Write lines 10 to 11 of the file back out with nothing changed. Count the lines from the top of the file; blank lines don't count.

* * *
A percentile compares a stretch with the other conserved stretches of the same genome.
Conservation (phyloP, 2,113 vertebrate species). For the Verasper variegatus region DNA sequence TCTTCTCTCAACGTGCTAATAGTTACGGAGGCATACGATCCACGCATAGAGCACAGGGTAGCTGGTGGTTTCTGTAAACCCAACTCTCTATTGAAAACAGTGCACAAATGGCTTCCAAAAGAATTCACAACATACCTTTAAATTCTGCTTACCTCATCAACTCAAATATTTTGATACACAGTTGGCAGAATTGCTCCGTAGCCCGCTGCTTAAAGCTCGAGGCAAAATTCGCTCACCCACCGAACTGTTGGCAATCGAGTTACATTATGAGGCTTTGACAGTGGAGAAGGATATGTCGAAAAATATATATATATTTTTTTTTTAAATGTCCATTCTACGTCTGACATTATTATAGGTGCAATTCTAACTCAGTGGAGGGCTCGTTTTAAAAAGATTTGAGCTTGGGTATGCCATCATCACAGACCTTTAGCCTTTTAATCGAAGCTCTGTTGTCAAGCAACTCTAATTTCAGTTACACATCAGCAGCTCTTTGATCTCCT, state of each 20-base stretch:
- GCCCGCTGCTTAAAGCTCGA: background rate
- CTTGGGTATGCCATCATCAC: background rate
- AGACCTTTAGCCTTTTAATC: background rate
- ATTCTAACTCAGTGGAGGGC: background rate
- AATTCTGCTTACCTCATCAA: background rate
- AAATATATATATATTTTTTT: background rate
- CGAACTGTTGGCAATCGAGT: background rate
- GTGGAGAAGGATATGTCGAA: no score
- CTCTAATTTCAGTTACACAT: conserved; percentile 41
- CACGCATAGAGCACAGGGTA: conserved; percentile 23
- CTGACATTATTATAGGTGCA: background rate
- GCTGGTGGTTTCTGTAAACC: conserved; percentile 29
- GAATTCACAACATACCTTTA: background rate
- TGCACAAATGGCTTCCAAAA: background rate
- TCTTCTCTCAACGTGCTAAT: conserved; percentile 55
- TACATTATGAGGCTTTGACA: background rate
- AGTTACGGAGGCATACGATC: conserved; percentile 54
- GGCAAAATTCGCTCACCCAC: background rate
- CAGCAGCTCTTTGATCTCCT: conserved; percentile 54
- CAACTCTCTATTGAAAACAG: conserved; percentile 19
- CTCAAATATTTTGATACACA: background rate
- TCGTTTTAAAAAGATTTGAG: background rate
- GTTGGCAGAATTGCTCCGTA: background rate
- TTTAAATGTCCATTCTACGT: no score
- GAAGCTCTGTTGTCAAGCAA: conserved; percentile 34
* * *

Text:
- GTGGAGAAGGATATGTCGAA: no score
- CTCTAATTTCAGTTACACAT: conserved; percentile 41